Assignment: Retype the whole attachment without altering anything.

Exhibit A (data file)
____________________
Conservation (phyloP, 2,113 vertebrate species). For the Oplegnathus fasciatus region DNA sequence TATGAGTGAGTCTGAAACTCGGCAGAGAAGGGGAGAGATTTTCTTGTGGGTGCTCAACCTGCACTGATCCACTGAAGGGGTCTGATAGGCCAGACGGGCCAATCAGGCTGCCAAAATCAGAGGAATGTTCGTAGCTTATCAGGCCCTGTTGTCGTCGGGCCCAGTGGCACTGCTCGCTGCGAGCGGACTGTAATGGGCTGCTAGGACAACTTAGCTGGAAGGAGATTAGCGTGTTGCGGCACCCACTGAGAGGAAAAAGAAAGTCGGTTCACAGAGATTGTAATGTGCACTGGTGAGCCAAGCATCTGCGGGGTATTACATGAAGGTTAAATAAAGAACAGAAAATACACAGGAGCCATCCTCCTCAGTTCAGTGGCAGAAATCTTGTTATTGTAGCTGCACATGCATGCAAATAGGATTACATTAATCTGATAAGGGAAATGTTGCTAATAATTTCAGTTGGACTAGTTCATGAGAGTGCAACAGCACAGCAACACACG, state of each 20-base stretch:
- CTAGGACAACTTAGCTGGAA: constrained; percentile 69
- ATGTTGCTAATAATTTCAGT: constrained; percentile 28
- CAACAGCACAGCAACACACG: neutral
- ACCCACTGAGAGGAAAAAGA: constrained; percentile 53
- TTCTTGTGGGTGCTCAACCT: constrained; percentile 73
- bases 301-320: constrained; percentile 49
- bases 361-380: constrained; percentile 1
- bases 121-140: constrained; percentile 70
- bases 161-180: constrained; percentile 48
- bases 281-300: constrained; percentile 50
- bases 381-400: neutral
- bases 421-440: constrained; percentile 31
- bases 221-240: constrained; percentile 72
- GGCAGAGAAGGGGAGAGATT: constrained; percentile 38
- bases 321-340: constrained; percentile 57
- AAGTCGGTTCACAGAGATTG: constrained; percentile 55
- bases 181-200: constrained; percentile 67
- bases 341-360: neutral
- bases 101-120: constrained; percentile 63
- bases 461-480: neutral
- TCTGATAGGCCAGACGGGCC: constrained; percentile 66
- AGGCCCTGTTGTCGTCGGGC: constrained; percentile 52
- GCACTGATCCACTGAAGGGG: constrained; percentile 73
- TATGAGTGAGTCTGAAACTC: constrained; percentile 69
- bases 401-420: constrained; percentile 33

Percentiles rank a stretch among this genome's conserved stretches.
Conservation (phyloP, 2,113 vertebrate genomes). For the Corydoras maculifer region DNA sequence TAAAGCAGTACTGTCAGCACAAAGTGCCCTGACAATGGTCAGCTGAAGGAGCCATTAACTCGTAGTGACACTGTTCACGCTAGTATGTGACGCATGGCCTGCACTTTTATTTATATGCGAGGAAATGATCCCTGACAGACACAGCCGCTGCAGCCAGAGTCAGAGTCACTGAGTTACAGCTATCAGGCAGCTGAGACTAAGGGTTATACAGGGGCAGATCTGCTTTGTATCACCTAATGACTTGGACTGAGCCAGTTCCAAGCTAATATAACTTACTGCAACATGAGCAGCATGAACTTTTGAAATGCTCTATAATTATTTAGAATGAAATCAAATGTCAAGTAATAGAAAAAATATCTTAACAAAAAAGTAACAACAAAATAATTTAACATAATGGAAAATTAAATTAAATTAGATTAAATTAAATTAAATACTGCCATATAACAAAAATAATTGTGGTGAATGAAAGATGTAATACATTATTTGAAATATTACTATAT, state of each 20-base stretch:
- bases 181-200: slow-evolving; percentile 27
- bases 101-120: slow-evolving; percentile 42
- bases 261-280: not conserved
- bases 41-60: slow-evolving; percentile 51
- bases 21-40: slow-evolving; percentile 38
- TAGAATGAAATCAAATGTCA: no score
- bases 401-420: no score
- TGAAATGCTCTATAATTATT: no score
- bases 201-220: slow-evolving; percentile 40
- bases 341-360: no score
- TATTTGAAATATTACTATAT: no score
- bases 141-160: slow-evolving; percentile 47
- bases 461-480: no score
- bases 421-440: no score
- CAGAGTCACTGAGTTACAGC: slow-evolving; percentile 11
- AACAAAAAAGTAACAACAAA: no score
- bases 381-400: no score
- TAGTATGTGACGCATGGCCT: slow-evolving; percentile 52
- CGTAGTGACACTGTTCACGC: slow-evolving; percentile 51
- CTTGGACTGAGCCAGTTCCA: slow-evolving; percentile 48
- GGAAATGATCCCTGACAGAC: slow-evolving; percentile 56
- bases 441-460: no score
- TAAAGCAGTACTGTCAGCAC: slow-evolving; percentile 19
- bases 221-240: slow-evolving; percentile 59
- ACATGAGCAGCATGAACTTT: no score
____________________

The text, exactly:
Conservation (phyloP, 2,113 vertebrate species). For the Oplegnathus fasciatus region DNA sequence TATGAGTGAGTCTGAAACTCGGCAGAGAAGGGGAGAGATTTTCTTGTGGGTGCTCAACCTGCACTGATCCACTGAAGGGGTCTGATAGGCCAGACGGGCCAATCAGGCTGCCAAAATCAGAGGAATGTTCGTAGCTTATCAGGCCCTGTTGTCGTCGGGCCCAGTGGCACTGCTCGCTGCGAGCGGACTGTAATGGGCTGCTAGGACAACTTAGCTGGAAGGAGATTAGCGTGTTGCGGCACCCACTGAGAGGAAAAAGAAAGTCGGTTCACAGAGATTGTAATGTGCACTGGTGAGCCAAGCATCTGCGGGGTATTACATGAAGGTTAAATAAAGAACAGAAAATACACAGGAGCCATCCTCCTCAGTTCAGTGGCAGAAATCTTGTTATTGTAGCTGCACATGCATGCAAATAGGATTACATTAATCTGATAAGGGAAATGTTGCTAATAATTTCAGTTGGACTAGTTCATGAGAGTGCAACAGCACAGCAACACACG, state of each 20-base stretch:
- CTAGGACAACTTAGCTGGAA: constrained; percentile 69
- ATGTTGCTAATAATTTCAGT: constrained; percentile 28
- CAACAGCACAGCAACACACG: neutral
- ACCCACTGAGAGGAAAAAGA: constrained; percentile 53
- TTCTTGTGGGTGCTCAACCT: constrained; percentile 73
- bases 301-320: constrained; percentile 49
- bases 361-380: constrained; percentile 1
- bases 121-140: constrained; percentile 70
- bases 161-180: constrained; percentile 48
- bases 281-300: constrained; percentile 50
- bases 381-400: neutral
- bases 421-440: constrained; percentile 31
- bases 221-240: constrained; percentile 72
- GGCAGAGAAGGGGAGAGATT: constrained; percentile 38
- bases 321-340: constrained; percentile 57
- AAGTCGGTTCACAGAGATTG: constrained; percentile 55
- bases 181-200: constrained; percentile 67
- bases 341-360: neutral
- bases 101-120: constrained; percentile 63
- bases 461-480: neutral
- TCTGATAGGCCAGACGGGCC: constrained; percentile 66
- AGGCCCTGTTGTCGTCGGGC: constrained; percentile 52
- GCACTGATCCACTGAAGGGG: constrained; percentile 73
- TATGAGTGAGTCTGAAACTC: constrained; percentile 69
- bases 401-420: constrained; percentile 33

Percentiles rank a stretch among this genome's conserved stretches.
Conservation (phyloP, 2,113 vertebrate genomes). For the Corydoras maculifer region DNA sequence TAAAGCAGTACTGTCAGCACAAAGTGCCCTGACAATGGTCAGCTGAAGGAGCCATTAACTCGTAGTGACACTGTTCACGCTAGTATGTGACGCATGGCCTGCACTTTTATTTATATGCGAGGAAATGATCCCTGACAGACACAGCCGCTGCAGCCAGAGTCAGAGTCACTGAGTTACAGCTATCAGGCAGCTGAGACTAAGGGTTATACAGGGGCAGATCTGCTTTGTATCACCTAATGACTTGGACTGAGCCAGTTCCAAGCTAATATAACTTACTGCAACATGAGCAGCATGAACTTTTGAAATGCTCTATAATTATTTAGAATGAAATCAAATGTCAAGTAATAGAAAAAATATCTTAACAAAAAAGTAACAACAAAATAATTTAACATAATGGAAAATTAAATTAAATTAGATTAAATTAAATTAAATACTGCCATATAACAAAAATAATTGTGGTGAATGAAAGATGTAATACATTATTTGAAATATTACTATAT, state of each 20-base stretch:
- bases 181-200: slow-evolving; percentile 27
- bases 101-120: slow-evolving; percentile 42
- bases 261-280: not conserved
- bases 41-60: slow-evolving; percentile 51
- bases 21-40: slow-evolving; percentile 38
- TAGAATGAAATCAAATGTCA: no score
- bases 401-420: no score
- TGAAATGCTCTATAATTATT: no score
- bases 201-220: slow-evolving; percentile 40
- bases 341-360: no score
- TATTTGAAATATTACTATAT: no score
- bases 141-160: slow-evolving; percentile 47
- bases 461-480: no score
- bases 421-440: no score
- CAGAGTCACTGAGTTACAGC: slow-evolving; percentile 11
- AACAAAAAAGTAACAACAAA: no score
- bases 381-400: no score
- TAGTATGTGACGCATGGCCT: slow-evolving; percentile 52
- CGTAGTGACACTGTTCACGC: slow-evolving; percentile 51
- CTTGGACTGAGCCAGTTCCA: slow-evolving; percentile 48
- GGAAATGATCCCTGACAGAC: slow-evolving; percentile 56
- bases 441-460: no score
- TAAAGCAGTACTGTCAGCAC: slow-evolving; percentile 19
- bases 221-240: slow-evolving; percentile 59
- ACATGAGCAGCATGAACTTT: no score